Whether you’re looking to build your personal brand or looking for story ideas, sources or background information, social media can open you to a word of instant, direct access to people. So if you can’t find Sree Sreenivasan’s workshops near you, take some time to search for a webinar or workshop in your area, or ask someone you know to give you a quick lesson.
Using social media isn’t that tricky; you just have to be open to the possibility that these tools that can be used for navel-gazing do, in fact, have powerful uses for journalists.
Most of my posts have focused on how to use social media to build your personal brand. These same tools are being used by publications to expand their audiences and build relationships with their communities and have created a new niche of journalism jobs.
If using social media comes naturally to you, you might want to do as the journalists in this 10,000 Words column have and use those skills to enhance your marketability and meet a vital need at most media outlets.
My husband has a standard response when people sabotage themselves by making avoidable mistakes: “Why throw boulders into the road in front of yourself?” He makes that comment whenever he sees people sell themselves short, not take advantage of opportunities, or make foolish choices that block their success. As a natural strategic thinker, managing his personal brand comes pretty easily to him. He has a passion for his career (he runs a broadcast and digital media company) and an ambitious nature that has led him to make smart professional and social choices. Not surprising, he’s baffled by some of the stuff people post on social media.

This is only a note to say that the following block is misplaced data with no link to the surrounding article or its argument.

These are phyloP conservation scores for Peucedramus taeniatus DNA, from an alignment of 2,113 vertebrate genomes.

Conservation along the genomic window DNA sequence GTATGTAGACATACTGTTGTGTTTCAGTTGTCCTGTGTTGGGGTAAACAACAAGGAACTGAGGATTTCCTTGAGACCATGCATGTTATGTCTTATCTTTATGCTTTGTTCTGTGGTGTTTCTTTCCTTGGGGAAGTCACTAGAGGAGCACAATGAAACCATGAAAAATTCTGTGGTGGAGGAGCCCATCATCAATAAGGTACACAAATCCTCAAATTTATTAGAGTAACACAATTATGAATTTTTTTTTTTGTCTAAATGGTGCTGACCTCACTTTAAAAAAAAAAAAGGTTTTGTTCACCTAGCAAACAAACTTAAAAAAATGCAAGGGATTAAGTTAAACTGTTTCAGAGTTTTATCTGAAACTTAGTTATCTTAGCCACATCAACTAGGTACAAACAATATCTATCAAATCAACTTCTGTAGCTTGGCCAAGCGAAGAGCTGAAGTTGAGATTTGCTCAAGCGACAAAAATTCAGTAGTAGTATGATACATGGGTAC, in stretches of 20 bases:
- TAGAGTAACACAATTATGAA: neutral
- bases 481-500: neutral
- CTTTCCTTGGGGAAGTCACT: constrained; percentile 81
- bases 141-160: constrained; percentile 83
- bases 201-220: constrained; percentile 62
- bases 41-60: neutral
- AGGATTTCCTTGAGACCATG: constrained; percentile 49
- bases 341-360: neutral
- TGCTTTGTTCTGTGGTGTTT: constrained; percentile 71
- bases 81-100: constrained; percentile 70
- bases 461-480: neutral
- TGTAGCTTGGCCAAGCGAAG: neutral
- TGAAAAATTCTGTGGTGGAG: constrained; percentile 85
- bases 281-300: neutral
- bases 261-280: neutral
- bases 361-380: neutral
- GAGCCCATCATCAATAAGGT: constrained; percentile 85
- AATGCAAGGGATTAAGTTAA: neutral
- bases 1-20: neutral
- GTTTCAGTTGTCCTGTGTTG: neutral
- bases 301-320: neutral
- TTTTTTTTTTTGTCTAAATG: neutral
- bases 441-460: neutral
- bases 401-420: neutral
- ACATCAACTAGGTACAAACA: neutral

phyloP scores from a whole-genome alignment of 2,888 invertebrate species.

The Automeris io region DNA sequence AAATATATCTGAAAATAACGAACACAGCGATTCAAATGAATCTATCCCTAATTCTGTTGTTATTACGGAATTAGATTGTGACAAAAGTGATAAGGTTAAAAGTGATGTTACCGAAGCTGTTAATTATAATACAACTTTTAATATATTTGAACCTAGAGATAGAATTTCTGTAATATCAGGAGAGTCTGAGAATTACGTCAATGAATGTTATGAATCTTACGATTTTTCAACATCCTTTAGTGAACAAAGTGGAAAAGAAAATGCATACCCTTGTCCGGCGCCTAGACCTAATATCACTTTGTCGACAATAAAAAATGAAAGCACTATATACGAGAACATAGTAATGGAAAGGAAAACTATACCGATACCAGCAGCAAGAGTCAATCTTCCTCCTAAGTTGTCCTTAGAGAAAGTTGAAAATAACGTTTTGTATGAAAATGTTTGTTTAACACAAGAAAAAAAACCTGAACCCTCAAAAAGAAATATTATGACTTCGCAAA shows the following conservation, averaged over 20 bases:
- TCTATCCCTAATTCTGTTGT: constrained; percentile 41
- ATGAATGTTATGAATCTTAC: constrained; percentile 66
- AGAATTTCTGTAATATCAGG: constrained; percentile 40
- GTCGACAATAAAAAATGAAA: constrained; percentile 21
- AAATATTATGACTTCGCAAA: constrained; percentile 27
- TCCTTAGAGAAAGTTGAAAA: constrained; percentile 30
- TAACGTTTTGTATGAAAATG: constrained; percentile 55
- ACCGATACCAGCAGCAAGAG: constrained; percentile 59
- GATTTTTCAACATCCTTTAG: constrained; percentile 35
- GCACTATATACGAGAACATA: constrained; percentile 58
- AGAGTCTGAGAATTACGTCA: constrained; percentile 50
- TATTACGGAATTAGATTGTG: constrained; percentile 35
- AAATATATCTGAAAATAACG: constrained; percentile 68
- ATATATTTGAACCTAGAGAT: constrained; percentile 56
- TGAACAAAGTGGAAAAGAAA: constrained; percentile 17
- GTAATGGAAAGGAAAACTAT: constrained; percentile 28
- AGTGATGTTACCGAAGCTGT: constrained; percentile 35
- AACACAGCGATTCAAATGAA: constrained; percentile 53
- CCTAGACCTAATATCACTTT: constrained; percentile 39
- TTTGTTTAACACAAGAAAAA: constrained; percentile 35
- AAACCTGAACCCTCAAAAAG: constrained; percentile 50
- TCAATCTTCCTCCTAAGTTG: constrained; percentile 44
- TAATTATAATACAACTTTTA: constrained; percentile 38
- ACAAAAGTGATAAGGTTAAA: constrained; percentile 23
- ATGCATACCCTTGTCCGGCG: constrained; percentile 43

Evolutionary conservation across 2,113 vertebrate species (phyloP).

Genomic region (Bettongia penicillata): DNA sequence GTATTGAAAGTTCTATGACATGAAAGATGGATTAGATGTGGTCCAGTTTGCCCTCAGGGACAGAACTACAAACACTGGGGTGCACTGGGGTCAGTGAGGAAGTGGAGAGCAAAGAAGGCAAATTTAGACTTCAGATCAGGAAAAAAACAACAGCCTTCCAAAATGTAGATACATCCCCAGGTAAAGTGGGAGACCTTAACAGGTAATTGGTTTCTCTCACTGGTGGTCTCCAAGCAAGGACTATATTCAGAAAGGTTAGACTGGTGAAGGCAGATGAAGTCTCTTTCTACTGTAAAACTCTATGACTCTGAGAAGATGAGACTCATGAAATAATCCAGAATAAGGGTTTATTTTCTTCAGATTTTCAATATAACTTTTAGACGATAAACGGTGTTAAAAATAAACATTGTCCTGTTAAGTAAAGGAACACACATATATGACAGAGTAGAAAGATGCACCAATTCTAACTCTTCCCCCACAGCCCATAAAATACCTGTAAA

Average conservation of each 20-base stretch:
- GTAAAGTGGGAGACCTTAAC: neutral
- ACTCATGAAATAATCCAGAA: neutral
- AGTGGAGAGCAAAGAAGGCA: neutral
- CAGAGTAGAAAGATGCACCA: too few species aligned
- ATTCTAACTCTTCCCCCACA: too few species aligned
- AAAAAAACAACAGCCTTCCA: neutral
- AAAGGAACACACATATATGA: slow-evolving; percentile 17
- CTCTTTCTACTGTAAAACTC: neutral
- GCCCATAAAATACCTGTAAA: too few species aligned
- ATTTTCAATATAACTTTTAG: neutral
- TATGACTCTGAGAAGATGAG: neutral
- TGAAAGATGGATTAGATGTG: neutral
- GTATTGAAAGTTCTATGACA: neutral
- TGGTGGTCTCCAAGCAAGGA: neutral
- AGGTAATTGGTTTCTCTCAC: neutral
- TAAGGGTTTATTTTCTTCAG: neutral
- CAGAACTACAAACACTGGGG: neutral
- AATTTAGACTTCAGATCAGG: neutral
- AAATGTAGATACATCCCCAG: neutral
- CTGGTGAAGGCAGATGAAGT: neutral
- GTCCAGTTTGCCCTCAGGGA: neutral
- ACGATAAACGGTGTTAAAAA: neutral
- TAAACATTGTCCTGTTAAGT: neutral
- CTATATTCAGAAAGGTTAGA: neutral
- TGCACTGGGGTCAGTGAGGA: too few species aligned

This New York Times article provides a cautionary tale of how students unwittingly turn off potential employers with content they post online. Like it or not, employers– often from an older generation of people who draw a distinction between public and private life– can access your digital history with a simple Google search. What they find can make or break your getting hired.
So take a moment to do your own preemptive search. Look at your Twitter feed and see if you like the story it tells about you. Click through your Facebook photos and decide whether they pass the grandma test. Read through your blogs and the comments you’ve posted on others and consider if they support the image you’re trying to create. If not, it’s time to clear the path of those career-killer boulders.
Whenever I do Google searches to generate blog post topics on building your personal brand, I invariably come across blogs that mention Tom Peters‘ 1997 article in Fast Company entitled “The Brand Called You.” I remember reading his book “In Search of Excellence” for an undergrad public relations class in 1988, which is ironic to me because sometimes I feel like this blog is more about PR than it is about journalism. But I guess that’s the point: journalists in growing numbers are becoming solely responsible for promoting their work as jobs are eliminated.